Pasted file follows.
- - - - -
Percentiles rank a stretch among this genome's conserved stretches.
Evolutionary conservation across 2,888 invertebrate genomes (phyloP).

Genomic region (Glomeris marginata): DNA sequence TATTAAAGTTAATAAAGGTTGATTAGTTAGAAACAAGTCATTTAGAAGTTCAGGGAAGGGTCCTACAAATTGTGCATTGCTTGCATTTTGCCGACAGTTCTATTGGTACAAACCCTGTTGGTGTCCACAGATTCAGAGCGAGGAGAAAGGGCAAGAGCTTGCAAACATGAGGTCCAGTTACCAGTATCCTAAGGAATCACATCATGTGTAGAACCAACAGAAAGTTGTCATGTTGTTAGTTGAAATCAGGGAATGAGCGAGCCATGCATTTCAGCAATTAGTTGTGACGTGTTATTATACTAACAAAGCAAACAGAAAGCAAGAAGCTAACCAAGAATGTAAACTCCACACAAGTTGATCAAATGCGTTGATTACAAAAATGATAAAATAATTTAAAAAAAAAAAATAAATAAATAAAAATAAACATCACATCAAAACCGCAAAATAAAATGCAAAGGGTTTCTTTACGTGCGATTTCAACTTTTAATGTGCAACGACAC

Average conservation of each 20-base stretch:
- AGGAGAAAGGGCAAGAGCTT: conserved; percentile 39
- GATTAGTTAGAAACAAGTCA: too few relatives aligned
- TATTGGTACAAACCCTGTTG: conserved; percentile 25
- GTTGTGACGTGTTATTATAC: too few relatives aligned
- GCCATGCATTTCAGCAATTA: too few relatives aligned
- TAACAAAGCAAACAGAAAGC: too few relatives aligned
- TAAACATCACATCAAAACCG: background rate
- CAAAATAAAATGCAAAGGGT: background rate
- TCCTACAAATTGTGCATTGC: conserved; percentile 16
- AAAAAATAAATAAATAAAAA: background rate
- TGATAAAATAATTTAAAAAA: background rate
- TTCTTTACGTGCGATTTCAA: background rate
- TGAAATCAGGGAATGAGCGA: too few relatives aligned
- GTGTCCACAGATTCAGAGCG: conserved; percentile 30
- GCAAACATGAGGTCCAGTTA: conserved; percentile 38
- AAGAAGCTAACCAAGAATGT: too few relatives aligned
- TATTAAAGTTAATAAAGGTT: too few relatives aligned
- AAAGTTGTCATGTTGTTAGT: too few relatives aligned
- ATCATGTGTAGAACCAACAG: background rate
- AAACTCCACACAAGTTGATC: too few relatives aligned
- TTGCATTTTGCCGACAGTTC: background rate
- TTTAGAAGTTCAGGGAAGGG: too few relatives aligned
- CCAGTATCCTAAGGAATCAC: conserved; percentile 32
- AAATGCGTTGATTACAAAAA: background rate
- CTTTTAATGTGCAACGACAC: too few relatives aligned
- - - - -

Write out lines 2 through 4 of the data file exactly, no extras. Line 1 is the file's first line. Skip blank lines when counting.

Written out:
Evolutionary conservation across 2,888 invertebrate genomes (phyloP).

Genomic region (Glomeris marginata): DNA sequence TATTAAAGTTAATAAAGGTTGATTAGTTAGAAACAAGTCATTTAGAAGTTCAGGGAAGGGTCCTACAAATTGTGCATTGCTTGCATTTTGCCGACAGTTCTATTGGTACAAACCCTGTTGGTGTCCACAGATTCAGAGCGAGGAGAAAGGGCAAGAGCTTGCAAACATGAGGTCCAGTTACCAGTATCCTAAGGAATCACATCATGTGTAGAACCAACAGAAAGTTGTCATGTTGTTAGTTGAAATCAGGGAATGAGCGAGCCATGCATTTCAGCAATTAGTTGTGACGTGTTATTATACTAACAAAGCAAACAGAAAGCAAGAAGCTAACCAAGAATGTAAACTCCACACAAGTTGATCAAATGCGTTGATTACAAAAATGATAAAATAATTTAAAAAAAAAAAATAAATAAATAAAAATAAACATCACATCAAAACCGCAAAATAAAATGCAAAGGGTTTCTTTACGTGCGATTTCAACTTTTAATGTGCAACGACAC

Average conservation of each 20-base stretch: